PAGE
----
For the past three months, I’ve been working solidly on my new book Servants’ Stories: Life Below Stairs in Their Own Words 1800-1950. As a result, my ‘Visitor’s Guide to Victorian England’ blog has been shockingly neglected so it’s time to make amends!
While writing and researching the book, I’ve been truly immersed in the world of domestic servants. One of the areas I looked at was how maids found their jobs. There was, of course, word of mouth and the ‘Situations Vacant’ columns in newspapers, but there were also servants’ registries or registry offices: the equivalent of today’s employment agency.
Servants’ registries were usually run by ex-servants who had set up a business with their life savings, often in conjunction with another enterprise such as a newsagent or grocer. There was a huge expansion of these offices during the Victorian period to cater for the rise in demand for servants by the middle classes, and most provincial towns had at least one while in large cities there were numerous offices. The servants’ registries specialised in matching up domestic servants with mistresses who had vacancies.
Ladies wanting servants would contact a servant’s registry with their requirements, such as the type of servant and salary provided. The office would match up servants with employers, and the larger ones had private booths in which prospective maids could be interviewed. In most cases, both mistress and servant would pay a fee for the service. Charities such as the Girls’ Friendly Society, the Metropolitan Association for Befriending Young Servants (M.A.B.Y.S.) and the Young Women’s Christian Association (Y.W.C.A.) also ran registries.
Recently, I came across an excellent post on Emmy Eustace’s blog about Mrs Hunt’s Servants’ Registry Office. Mrs Hunts’ was a famous registry office with an impeccable reputation. Only the very best servants with first-class ‘characters’ were considered for positions advertised in her agency and she offered a ‘no engagement, no fee’ policy. The ‘character’ was the written reference provided by the servant’s previous employer and he or she could not hope to find a better place with higher wages or improved living conditions without one.
|From ‘Servant London’ in Living London (1900)|
Mrs Hunt’s “suited” over 50,000 customers a year, according to a journalist for Living London. When he visited the office in Duke Street in 1900, he discovered that there was “a black list which is carefully posted up and which records the history of the black sheep, male and female. Even as there is a trade in begging letters, so there is one in the manufacturing of servants’ characters, and such a calling will prosper, in spite of all risks of detection and punishment, so long as a written character is deemed sufficient.”
The problem with ‘characters’ was that masters and mistresses were not legally obliged to provide them, hence the trade in fraudulent written references. If a ‘character’ was not forthcoming to show to a future employer, it would automatically be assumed that the servant was an unsatisfactory employee. By the same token, a mistress might write an untruthfully positive reference just to be rid of a troublesome maid, passing the problem on to the next employer.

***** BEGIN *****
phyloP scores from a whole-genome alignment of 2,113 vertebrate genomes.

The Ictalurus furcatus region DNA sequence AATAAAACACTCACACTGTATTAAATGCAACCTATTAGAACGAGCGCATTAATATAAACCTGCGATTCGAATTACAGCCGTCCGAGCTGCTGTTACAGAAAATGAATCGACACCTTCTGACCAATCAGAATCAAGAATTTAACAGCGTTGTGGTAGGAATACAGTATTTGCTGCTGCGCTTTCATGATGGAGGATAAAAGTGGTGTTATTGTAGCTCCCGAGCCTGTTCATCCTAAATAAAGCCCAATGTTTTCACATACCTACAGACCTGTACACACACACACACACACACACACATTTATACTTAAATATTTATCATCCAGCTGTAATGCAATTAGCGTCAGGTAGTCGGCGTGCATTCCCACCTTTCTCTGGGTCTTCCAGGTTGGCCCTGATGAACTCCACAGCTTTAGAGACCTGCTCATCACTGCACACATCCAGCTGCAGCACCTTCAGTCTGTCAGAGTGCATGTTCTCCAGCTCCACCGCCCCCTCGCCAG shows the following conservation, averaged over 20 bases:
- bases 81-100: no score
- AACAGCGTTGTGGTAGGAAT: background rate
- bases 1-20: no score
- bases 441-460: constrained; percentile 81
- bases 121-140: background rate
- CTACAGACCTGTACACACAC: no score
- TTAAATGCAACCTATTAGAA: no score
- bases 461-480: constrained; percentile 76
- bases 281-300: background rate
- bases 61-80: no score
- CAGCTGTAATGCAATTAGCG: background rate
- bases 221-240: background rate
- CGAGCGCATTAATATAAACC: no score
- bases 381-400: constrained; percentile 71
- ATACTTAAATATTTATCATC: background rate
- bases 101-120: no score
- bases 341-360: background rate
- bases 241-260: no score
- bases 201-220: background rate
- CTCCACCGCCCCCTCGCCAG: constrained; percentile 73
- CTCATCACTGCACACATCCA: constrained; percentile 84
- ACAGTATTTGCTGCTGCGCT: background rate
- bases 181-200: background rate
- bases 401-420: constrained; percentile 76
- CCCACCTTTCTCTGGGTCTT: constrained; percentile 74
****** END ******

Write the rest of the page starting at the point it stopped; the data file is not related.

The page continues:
|From ‘Servant London’ in Living London (1900)|
While Mrs Hunt’s catered for high-class clientele, at the other end of the scale were the fraudulent registry offices which placed tempting advertisements in the provincial newspapers. The Pall Mall Gazette (15 January 1894) reported:
“When servants answer them they are summoned to London by the registry-keeper who has advertised. On arrival in London, the deluded servants are unable to get any information about the situation advertised. The situations, in fact, do not exist, the servants having been deluded into coming up in order that they should lodge at the registry office, at a charge leaving a fine margin of profit to the keeper. Nor do they get a room to themselves at these so-called servants’ homes. Seven, eight and nine are packed into one room, and the poor victims can do nothing but remonstrate, fearing that if they leave their chances of obtaining the desired situation will be made so much the more remote…Servants lodging at these wretched homes are sent to employers where they cannot stop. For instance, a good servant is sent to a bad place, where he or she will not remain, and a bad servant is sent to a good place, where the master or mistress will not put up with incompetency. Thus the poor servants are constantly kept returning to the registry lodgings, impoverishing themselves while enabling these land-sharks to live in luxury.”
|‘Morning Wear’ from Cassell’s Household Guide, 1911|
The journalist from Living London alluded to the risk to servants of answering “specious advertisements. There are “situations” with “good wages for suitable young women” which are not “places” within the accepted meaning of the word, and if the lights in Servant London are bright the shadows are black indeed.”
From 1907, registry offices within the London County Council area were licensed and these annual licenses were withdrawn if there were complaints. However, local authorities elsewhere in Britain did not take advantage of powers to do the same so a registry office in London with a revoked license could legally set up again outside the capital. It seems that the best way for servants to avoid fraudulent registry offices and misleading advertisements was to find situations via personal recommendation only.
|‘Maid of All Work’ from Living London, 1900|